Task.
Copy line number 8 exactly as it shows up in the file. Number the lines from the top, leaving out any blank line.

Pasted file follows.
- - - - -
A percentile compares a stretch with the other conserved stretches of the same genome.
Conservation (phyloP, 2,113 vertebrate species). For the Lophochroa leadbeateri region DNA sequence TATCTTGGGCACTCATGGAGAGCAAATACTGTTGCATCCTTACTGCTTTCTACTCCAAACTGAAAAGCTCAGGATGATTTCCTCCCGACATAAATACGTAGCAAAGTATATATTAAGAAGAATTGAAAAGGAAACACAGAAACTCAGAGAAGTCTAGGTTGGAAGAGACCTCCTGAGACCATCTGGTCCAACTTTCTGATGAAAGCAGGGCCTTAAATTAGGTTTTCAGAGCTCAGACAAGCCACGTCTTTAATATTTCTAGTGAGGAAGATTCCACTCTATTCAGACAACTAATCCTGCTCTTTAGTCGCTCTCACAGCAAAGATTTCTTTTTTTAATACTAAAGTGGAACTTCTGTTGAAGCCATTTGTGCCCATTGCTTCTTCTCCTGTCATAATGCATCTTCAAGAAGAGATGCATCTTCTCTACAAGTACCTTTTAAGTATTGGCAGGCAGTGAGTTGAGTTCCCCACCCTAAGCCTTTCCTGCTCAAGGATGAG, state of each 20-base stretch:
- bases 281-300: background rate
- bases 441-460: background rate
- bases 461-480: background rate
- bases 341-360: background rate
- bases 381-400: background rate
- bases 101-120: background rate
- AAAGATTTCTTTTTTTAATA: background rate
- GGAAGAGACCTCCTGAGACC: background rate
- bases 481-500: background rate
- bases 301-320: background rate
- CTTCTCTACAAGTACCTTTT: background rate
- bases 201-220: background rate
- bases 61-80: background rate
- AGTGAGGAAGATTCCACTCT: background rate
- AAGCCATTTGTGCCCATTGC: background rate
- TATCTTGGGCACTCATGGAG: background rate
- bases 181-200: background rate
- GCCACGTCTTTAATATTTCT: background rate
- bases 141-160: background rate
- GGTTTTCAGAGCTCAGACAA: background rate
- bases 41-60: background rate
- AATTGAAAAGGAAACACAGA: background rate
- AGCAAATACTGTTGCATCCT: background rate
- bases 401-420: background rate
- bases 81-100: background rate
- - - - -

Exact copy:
- bases 101-120: background rate